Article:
Anyway. Back to the magic system. For something that has names like Saussure and Kant attached to it, they’re really not delving into how exactly it works. Why does a Parole make it easier to use, and why don’t you necessarily need one? A good magic system is in-depth enough that questions like this get answered. I’m really disappointed this show is just saying “that’s the way it is” instead of delving into why. It’s been established that something has changed in the human brain because of a virus. Are Paroles a neural thing, then? Is there something about the process of chanting that’s linked with the part of the brain that allows use of the abilities? It could be, but I don’t expect the show to cobble together an explanation. After all, it only gives off the illusion of being smart. All it can really do is parrot facts.
Now we truly launch into the second part of the episode, which focuses on a UFO that’s been hanging around the girls’ dorms, peeping on them, and taking pictures. To complete their task, they have to set up residence in a room that is uncomfortably pink.
They realize that they’re not going to be able to lure the UFO out until the girls start changing. And of course, just because Haruhiko wasn’t paying attention and doesn’t immediately flee from the room….
Wacky misunderstandings followed by physical violence? What a hilaaaaaaaaarious, unique joke!
So Haruhiko chills in the hall for a bit until Mai calls out that the UFO arrived. And despite her telling him literally seconds ago to wait until it does, she still gets upset at him walking in on them half-dressed aaaaaaand….
Immediately after this, we get a quick shot of Haruhiko walking back up the stairs. And at this point, you know immediately that he’s going to go out the window at least once, maybe twice more. It’s a visual gag that’s really telegraphed. I mean, it’s not a terrible joke, but it’s hugely predictable. There’s actually audio evidence of me calling it as I watch.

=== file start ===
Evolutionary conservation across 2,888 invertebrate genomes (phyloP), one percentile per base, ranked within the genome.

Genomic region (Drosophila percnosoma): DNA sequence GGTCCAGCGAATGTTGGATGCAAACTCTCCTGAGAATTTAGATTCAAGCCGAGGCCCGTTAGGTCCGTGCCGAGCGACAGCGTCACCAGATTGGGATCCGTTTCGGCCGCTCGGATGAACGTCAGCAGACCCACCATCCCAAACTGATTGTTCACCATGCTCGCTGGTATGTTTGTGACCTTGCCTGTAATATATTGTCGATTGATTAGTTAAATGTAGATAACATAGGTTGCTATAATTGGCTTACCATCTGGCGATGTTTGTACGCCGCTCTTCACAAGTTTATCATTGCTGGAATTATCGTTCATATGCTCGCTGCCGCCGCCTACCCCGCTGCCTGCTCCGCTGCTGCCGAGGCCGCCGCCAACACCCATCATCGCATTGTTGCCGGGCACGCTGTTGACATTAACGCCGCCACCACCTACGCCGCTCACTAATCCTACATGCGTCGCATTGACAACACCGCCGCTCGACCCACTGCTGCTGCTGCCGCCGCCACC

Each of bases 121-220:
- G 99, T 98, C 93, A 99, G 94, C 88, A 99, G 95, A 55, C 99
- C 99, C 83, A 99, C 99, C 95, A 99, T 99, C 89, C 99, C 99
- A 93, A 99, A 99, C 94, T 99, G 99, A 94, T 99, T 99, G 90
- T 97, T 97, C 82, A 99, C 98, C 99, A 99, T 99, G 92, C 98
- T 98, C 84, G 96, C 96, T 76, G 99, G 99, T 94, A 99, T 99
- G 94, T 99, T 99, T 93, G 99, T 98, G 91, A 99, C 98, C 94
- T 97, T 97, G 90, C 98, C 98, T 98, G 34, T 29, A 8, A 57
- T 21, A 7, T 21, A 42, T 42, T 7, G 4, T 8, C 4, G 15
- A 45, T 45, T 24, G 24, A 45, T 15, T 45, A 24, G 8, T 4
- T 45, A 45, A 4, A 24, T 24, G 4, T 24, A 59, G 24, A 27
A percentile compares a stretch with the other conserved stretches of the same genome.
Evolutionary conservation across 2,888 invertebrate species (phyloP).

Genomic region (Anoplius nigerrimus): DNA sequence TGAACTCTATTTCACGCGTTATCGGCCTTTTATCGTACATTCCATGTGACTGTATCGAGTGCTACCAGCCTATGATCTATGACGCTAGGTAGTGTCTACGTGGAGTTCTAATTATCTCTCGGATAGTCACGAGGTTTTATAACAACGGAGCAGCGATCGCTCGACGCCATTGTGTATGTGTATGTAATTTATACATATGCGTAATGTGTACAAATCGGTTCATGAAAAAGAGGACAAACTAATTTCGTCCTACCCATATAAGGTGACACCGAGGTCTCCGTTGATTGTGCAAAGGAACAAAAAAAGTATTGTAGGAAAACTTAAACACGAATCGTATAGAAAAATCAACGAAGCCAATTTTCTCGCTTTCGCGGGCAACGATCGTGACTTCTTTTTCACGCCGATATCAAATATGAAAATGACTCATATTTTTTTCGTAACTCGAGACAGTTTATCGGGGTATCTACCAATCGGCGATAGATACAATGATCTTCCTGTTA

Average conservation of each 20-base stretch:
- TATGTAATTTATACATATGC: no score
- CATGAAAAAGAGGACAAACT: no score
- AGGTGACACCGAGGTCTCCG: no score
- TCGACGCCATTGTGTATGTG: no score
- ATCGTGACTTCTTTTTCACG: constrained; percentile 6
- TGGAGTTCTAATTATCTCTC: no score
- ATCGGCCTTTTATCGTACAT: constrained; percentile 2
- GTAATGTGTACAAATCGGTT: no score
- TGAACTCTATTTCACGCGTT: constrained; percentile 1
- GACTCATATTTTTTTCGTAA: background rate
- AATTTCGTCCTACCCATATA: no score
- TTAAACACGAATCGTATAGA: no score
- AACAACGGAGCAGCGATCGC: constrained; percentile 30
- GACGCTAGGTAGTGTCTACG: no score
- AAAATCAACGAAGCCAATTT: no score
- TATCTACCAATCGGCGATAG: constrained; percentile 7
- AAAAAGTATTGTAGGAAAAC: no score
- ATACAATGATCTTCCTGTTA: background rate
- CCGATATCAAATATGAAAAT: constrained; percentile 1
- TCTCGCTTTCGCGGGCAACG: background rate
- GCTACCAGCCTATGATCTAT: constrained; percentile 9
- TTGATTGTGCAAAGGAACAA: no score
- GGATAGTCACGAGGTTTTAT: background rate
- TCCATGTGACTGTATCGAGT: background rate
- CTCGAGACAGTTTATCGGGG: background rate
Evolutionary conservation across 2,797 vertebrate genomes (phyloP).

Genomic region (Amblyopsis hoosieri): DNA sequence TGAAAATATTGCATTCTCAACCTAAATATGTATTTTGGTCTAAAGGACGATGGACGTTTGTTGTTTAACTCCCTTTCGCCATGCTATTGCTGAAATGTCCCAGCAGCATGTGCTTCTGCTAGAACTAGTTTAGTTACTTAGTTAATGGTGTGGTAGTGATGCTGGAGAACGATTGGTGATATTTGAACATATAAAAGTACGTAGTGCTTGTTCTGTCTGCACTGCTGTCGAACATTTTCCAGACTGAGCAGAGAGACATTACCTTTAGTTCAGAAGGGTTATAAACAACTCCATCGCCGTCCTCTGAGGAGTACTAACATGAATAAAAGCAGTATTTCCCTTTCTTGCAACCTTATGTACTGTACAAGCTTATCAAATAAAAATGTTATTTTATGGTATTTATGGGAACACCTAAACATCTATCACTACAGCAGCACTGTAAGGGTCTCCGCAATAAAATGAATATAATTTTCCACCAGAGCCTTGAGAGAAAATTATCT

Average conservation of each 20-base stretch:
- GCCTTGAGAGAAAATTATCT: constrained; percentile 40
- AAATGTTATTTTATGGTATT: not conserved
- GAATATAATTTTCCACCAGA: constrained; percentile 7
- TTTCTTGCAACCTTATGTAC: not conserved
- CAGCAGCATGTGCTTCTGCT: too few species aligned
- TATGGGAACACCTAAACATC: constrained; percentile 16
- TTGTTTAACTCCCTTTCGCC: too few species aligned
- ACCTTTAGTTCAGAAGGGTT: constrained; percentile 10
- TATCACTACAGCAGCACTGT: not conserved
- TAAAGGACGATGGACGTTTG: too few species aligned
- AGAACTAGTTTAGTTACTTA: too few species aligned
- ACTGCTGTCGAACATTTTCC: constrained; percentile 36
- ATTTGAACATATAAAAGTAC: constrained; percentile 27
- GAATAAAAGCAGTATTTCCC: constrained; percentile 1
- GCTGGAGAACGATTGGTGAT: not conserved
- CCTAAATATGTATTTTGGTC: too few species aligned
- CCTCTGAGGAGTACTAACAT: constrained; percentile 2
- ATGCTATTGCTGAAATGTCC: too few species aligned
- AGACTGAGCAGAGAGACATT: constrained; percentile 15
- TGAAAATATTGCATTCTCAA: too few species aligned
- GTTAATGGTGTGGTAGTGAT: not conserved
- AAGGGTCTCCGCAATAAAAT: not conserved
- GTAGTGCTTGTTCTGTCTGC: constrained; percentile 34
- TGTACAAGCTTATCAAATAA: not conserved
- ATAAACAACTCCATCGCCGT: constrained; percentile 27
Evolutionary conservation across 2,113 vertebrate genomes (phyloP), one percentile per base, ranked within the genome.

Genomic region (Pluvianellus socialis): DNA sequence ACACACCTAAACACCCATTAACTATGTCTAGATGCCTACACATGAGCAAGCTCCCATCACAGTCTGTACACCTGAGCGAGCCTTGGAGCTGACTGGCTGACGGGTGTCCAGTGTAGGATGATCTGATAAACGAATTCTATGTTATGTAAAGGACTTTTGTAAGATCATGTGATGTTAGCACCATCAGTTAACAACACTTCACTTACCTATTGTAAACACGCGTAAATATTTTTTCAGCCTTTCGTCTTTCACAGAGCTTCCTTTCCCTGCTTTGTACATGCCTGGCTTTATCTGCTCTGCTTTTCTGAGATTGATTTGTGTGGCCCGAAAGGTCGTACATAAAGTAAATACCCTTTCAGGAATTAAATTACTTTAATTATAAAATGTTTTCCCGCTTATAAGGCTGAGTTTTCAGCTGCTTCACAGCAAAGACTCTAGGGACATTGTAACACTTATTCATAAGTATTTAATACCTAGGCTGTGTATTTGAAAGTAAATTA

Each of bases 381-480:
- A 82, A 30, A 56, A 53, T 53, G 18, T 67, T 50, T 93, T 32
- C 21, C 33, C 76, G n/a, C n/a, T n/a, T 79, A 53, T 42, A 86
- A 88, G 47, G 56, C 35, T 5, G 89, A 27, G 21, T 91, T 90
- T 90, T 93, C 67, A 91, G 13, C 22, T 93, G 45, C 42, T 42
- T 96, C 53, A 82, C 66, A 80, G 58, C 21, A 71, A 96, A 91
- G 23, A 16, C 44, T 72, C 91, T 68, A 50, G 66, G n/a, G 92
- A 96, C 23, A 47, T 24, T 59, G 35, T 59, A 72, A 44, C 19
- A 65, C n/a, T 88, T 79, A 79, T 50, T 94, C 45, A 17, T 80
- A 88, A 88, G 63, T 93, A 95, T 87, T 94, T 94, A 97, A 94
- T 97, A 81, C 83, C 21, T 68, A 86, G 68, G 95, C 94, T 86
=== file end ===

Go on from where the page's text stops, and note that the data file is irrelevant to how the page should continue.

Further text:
The girls call him back in, and he once more accidentally finds himself in a compromising situation. At which point–you guessed it–
Actually, I think I changed my mind. Remember last episode, when I got furious about how they avoided the accidental grope by doing something that’s more or less the same as the accidental grope? Well this is the same fucking joke. It’s a guy accidentally coming across as a pervert, then the girls reacting completely illogically and exacting violence upon him. Nobody acts like that in real life. Of course, that’s probably because these situations also never happen in real life. They only happen in anime, and they happen constantly in anime. Honestly. You can drop it already, Japan. It’s not clever or creative anymore.
Haruhiko summons Marchiosias, who he’d been drawing as a giant, threatening-looking beast. Of course, what he actually summons is a cute puppy with wings. I’m not going to complain about this one, even if it is a pretty stock joke that I’ve seen too often to find funny. At least it’s not offensive.
And somehow, all that’s happened after going through a second-story window three times is that one of his fingers got a tiny cut. Of course. The only reason even that much happened is because it allowed him to summon Marchiosias, and it allows the show to do this.
And then Minase shows up again. Looks around the room. And then says this.
It’s framed like she’s walked up there to reveal that it’s her room they destroyed. But that can’t be right because we see the two girls who live there and it doesn’t seem like there’s a third. So she walked all the way over just to be an ass? I mean, maybe it’s possible that she meant to come to compliment them but changed her mind when she saw the mess they created, but that doesn’t make much sense either. How did she know where they were or what they were doing? Maybe the adviser told her, but there’s still no reason for her to care. She just shows up and acts all tsun-tsun, then leaves.
Ah, yes. A profoundly meaningless statement. Clearly alluding back to the absolutely pointless Saussure discourse. The only issue is that we haven’t really seen the world change notably, and we haven’t seen anything about language changing. Neither of those things had anything to do with the episode. It’s just another thing that sounds deep on the surface level but is ultimately meaningless. Another. Fucking. Illusion. That opening segment is becoming more and more apt as the show goes on, for all the wrong reasons.
As Haruhiko’s dumb, pointless monologue ends, we see another shot of the MacGuffin Ruri picked up mysteriously turning itself on. That’s where the episode ends, and I guess that means I’m out of things to say. Boy am I enthusiastically looking forward to how great the next one will no doubt be.